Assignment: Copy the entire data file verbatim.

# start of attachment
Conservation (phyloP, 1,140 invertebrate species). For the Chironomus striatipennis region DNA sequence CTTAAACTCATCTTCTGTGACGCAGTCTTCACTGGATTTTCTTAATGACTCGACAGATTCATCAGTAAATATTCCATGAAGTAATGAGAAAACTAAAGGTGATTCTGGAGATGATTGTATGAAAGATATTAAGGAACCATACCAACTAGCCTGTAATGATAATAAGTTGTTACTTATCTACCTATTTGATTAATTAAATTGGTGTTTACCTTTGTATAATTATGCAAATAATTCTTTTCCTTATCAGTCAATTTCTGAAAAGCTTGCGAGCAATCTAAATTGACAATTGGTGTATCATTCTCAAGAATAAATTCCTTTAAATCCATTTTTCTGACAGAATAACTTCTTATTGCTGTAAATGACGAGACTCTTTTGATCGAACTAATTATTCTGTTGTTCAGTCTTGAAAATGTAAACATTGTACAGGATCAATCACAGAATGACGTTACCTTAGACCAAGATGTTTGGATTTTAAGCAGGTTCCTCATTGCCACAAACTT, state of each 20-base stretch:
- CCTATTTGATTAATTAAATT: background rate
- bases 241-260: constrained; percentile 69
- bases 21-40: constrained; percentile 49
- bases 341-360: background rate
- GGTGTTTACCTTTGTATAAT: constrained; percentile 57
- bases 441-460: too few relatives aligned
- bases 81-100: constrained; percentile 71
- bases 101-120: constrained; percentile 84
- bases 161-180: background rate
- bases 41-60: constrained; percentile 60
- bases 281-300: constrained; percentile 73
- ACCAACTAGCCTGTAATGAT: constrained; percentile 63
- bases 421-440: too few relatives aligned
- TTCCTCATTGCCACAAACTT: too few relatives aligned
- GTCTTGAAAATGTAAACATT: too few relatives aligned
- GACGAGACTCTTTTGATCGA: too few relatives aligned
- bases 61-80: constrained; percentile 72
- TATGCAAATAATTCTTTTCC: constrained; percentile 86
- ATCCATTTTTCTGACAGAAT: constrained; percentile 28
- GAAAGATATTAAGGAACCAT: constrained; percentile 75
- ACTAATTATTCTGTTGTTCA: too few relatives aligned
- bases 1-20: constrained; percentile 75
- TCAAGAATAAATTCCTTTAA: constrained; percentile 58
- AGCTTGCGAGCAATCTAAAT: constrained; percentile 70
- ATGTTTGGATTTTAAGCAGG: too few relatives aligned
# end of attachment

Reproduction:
Conservation (phyloP, 1,140 invertebrate species). For the Chironomus striatipennis region DNA sequence CTTAAACTCATCTTCTGTGACGCAGTCTTCACTGGATTTTCTTAATGACTCGACAGATTCATCAGTAAATATTCCATGAAGTAATGAGAAAACTAAAGGTGATTCTGGAGATGATTGTATGAAAGATATTAAGGAACCATACCAACTAGCCTGTAATGATAATAAGTTGTTACTTATCTACCTATTTGATTAATTAAATTGGTGTTTACCTTTGTATAATTATGCAAATAATTCTTTTCCTTATCAGTCAATTTCTGAAAAGCTTGCGAGCAATCTAAATTGACAATTGGTGTATCATTCTCAAGAATAAATTCCTTTAAATCCATTTTTCTGACAGAATAACTTCTTATTGCTGTAAATGACGAGACTCTTTTGATCGAACTAATTATTCTGTTGTTCAGTCTTGAAAATGTAAACATTGTACAGGATCAATCACAGAATGACGTTACCTTAGACCAAGATGTTTGGATTTTAAGCAGGTTCCTCATTGCCACAAACTT, state of each 20-base stretch:
- CCTATTTGATTAATTAAATT: background rate
- bases 241-260: constrained; percentile 69
- bases 21-40: constrained; percentile 49
- bases 341-360: background rate
- GGTGTTTACCTTTGTATAAT: constrained; percentile 57
- bases 441-460: too few relatives aligned
- bases 81-100: constrained; percentile 71
- bases 101-120: constrained; percentile 84
- bases 161-180: background rate
- bases 41-60: constrained; percentile 60
- bases 281-300: constrained; percentile 73
- ACCAACTAGCCTGTAATGAT: constrained; percentile 63
- bases 421-440: too few relatives aligned
- TTCCTCATTGCCACAAACTT: too few relatives aligned
- GTCTTGAAAATGTAAACATT: too few relatives aligned
- GACGAGACTCTTTTGATCGA: too few relatives aligned
- bases 61-80: constrained; percentile 72
- TATGCAAATAATTCTTTTCC: constrained; percentile 86
- ATCCATTTTTCTGACAGAAT: constrained; percentile 28
- GAAAGATATTAAGGAACCAT: constrained; percentile 75
- ACTAATTATTCTGTTGTTCA: too few relatives aligned
- bases 1-20: constrained; percentile 75
- TCAAGAATAAATTCCTTTAA: constrained; percentile 58
- AGCTTGCGAGCAATCTAAAT: constrained; percentile 70
- ATGTTTGGATTTTAAGCAGG: too few relatives aligned